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“Important observations on the June-July meetings and their implications”

Dear Dr Ibrahim,

          To start with I would like to congratulate you on your successful web site. A site that has become a platform for Libyans and others to explore. Acknowledging this fact, I have some comments on the meetings that took place with the Libyan commission, which I would like to publish.

          As we all know the last few weeks saw a heated dispute over the meetings that took place between some Libyans living in the US and the Libyan ambassador to the UN and his commission. Without any doubt a mistake was made by the Libyans who took part in these talks. By suggesting that a mistake was made, this does not indicate that talking is not an option in this stage. However, there is ways of conducting talks that could bring mutual benefits to all Libyans. But before speaking about a dialogue with the Libyan government I want to indicate some facts.

          First of all it is quite surprising to me to read some suggestions indicating that the Libyan ambassador’s initiative is purely his. It is well known that no Libyan ambassador or official can conduct an action of this kind without the approval of Qaddafi and his very close circle. Moreover, the complicated Libyan regime and Qaddafi’s personality will never change or accept a dialogue that will change Libya to the better. Hence, the notions that suggests that the Libyan regime is changing or is going to improve is a myth. So what is the real motive behind these meetings? I recommend here without reservation that it seems that the Libyan regime is attempting to see to what extent the Libyans living abroad are united. Qaddafi is trying to use that same method his regime is using inside Libya. To clarify this point, the so called “No” or “LA” magazine published in Libya, a magazine that assumes the responsibility to fight and highlight corruption and wrong doing inside the private and public sectors. I shall be sorry indeed to say that this led to people spying and distorting each other inside the country. Thus, the majority of the Libyan people were engulfed in a hate process without looking for the real cause of the crisis in Libya.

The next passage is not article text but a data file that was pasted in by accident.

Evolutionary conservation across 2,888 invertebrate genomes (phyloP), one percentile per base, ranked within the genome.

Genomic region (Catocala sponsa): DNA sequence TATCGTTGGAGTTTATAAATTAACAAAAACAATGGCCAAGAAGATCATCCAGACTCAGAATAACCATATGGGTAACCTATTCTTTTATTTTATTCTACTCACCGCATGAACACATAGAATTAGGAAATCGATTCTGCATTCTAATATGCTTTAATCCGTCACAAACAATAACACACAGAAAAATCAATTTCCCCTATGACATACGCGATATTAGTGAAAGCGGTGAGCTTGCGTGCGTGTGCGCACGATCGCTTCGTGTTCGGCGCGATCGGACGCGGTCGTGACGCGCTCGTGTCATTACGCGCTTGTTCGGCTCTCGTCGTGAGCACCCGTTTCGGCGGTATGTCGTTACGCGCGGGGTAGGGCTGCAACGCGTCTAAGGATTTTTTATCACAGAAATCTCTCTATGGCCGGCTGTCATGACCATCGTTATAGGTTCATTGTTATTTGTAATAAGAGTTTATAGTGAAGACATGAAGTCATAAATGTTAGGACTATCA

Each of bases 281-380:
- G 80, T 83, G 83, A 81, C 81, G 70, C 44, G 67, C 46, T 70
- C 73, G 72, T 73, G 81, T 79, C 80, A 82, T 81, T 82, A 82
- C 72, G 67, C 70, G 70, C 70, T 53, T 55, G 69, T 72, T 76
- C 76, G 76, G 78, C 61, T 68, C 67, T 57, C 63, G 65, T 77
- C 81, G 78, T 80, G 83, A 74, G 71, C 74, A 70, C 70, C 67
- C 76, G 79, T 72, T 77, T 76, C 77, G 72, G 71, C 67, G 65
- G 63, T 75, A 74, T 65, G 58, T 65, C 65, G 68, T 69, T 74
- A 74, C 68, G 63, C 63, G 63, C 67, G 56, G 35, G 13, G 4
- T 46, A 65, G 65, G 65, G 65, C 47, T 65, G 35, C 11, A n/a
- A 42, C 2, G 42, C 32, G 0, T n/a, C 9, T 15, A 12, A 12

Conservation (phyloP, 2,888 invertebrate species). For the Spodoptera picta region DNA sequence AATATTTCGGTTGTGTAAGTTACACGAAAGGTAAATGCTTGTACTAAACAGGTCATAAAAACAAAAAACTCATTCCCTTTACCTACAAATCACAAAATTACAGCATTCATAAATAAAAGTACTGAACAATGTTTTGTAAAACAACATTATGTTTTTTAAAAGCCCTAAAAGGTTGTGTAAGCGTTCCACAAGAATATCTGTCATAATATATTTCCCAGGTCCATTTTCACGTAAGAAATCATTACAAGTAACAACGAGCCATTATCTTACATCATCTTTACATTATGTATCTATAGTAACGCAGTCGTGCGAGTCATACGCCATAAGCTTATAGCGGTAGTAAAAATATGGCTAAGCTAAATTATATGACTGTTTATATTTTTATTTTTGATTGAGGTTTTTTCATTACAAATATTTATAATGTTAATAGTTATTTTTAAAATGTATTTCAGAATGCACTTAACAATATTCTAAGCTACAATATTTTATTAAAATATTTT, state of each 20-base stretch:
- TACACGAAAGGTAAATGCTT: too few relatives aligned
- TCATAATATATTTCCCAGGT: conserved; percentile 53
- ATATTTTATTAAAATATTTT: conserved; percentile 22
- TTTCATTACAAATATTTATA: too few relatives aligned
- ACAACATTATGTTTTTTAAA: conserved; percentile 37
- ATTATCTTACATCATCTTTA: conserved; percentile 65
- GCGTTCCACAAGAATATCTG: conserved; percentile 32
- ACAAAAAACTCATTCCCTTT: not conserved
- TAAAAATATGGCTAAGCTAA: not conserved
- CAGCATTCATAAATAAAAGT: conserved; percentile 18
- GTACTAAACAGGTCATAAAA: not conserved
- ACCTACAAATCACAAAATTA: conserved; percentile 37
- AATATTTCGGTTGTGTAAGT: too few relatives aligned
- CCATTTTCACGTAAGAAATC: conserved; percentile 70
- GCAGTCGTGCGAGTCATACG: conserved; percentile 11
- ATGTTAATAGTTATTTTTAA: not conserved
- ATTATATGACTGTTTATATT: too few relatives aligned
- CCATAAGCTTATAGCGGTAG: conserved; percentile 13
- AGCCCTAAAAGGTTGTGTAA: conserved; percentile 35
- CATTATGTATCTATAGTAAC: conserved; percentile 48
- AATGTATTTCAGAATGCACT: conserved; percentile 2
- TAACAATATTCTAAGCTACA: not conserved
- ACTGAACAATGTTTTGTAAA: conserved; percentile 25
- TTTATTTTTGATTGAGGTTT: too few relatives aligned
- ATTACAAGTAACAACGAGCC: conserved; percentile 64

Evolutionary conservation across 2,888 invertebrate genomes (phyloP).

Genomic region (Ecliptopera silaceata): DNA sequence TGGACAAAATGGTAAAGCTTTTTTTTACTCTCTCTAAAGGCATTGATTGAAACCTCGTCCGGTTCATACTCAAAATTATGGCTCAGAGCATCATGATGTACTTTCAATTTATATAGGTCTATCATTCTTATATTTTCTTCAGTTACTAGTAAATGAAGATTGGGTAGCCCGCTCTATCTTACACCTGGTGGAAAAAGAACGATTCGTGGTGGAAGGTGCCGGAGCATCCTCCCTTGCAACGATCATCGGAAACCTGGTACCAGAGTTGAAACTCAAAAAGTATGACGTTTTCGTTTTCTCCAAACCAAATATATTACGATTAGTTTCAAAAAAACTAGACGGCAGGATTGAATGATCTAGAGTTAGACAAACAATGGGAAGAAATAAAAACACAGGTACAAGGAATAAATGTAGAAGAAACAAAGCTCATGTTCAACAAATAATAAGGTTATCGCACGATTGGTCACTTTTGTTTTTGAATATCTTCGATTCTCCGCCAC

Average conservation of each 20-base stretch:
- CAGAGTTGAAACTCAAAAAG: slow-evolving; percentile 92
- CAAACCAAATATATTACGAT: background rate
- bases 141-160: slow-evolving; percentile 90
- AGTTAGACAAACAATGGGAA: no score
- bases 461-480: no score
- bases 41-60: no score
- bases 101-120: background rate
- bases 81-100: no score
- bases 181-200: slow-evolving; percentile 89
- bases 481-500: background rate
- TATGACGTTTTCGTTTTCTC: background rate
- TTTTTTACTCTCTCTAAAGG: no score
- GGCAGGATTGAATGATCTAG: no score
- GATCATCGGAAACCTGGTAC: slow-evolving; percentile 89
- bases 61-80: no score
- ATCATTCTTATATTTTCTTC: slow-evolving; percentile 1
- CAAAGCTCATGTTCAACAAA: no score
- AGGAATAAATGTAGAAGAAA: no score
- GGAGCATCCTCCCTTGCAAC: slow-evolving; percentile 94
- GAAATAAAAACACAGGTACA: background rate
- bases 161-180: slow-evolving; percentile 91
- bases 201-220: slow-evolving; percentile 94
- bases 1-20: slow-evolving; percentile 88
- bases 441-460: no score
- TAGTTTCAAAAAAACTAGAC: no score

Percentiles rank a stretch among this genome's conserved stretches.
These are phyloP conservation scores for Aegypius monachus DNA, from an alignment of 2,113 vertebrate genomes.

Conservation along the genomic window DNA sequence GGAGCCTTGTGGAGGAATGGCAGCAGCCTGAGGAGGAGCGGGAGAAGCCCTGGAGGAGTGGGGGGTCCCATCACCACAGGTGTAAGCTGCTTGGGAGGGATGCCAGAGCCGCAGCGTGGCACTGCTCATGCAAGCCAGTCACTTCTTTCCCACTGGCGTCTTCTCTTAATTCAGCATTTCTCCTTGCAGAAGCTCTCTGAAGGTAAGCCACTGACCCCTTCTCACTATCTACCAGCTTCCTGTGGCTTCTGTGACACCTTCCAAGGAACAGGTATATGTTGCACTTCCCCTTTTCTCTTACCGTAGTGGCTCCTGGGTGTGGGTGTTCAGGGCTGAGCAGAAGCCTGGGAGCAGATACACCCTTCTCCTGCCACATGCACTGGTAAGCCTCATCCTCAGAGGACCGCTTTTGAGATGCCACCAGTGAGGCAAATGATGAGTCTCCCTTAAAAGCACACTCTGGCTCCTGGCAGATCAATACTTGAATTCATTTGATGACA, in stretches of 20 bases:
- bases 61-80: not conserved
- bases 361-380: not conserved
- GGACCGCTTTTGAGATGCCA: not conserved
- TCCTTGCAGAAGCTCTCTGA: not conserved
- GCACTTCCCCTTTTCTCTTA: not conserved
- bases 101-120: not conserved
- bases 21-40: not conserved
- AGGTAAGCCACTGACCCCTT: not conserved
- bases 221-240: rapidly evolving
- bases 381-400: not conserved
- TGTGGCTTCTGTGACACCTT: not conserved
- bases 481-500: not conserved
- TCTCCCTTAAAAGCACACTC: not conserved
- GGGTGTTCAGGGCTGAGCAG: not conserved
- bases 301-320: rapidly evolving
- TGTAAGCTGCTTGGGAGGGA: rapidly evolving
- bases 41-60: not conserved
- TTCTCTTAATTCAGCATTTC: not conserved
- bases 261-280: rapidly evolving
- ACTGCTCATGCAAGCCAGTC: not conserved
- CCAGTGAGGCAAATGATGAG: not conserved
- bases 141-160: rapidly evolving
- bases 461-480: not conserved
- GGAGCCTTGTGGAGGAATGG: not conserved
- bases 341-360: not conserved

In the same context, Qaddafi is trying to control the Libyans living abroad in the proposed committees’ plan. We all know that at present Qaddafi and his regime is stronger than ever following the regime steady integration in the international community. However, the Libyans living abroad are still an element regarded as a threat to Qaddafi’s security. The solution in some stages was to kill them; a phenomena which reached its highest point in the 1980s. But this method can no longer be an option in the 1990s. Hence, further dividing the Libyans abroad seems to be a better method. Indeed, what the Libyan regime seems to be doing is playing a game among the Libyans abroad. In fact the impact of this new policy seems to be working very well as more fragmentation is currently taking place. A fragmentation that I feel very sorry to contemplate as we are the last resort to stop Qaddafi and his regime from holding to power.

          My fellow exiled Libyans, we should not sign up in any talks with this regime unless we are united. I therefore suggest that all Libyan opposition groups abroad form a united democratic alliance, if engaging in a dialogue. A dialogue that will secure the interest and the well being of all the Libyans inside and outside Libya. Some might argue that forming such an alliance is a very optimistic suggestion, but it is the only recommendation on hand. I am very sure that opposition groups will find a way and show us all how helpful and responsible they are in this important stage of our history.

Long Live Libya.

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